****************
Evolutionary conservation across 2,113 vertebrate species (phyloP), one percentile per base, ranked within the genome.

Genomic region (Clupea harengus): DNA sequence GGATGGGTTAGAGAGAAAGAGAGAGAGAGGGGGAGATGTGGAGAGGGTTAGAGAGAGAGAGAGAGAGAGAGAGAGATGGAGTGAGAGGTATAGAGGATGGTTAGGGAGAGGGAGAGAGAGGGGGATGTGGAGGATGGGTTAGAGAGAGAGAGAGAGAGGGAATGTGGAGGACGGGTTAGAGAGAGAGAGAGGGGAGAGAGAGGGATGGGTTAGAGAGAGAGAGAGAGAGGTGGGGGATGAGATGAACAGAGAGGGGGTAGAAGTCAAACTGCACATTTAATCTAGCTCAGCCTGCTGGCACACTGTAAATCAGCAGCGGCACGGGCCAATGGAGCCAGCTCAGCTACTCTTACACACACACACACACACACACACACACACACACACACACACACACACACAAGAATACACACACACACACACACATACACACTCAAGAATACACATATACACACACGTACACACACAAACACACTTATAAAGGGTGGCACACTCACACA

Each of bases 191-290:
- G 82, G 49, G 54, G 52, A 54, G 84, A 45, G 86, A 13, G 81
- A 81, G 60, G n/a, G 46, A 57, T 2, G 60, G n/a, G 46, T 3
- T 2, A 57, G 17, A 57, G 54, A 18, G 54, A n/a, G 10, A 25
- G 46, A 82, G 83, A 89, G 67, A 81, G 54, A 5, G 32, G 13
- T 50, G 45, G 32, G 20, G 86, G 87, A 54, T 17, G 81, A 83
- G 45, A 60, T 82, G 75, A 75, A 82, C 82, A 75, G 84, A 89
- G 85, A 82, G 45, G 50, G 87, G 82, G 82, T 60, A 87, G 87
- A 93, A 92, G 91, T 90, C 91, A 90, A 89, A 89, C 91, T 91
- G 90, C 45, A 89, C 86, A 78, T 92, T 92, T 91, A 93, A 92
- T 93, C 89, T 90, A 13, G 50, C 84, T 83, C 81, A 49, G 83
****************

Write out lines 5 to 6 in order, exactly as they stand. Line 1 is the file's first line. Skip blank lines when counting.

- A 81, G 60, G n/a, G 46, A 57, T 2, G 60, G n/a, G 46, T 3
- T 2, A 57, G 17, A 57, G 54, A 18, G 54, A n/a, G 10, A 25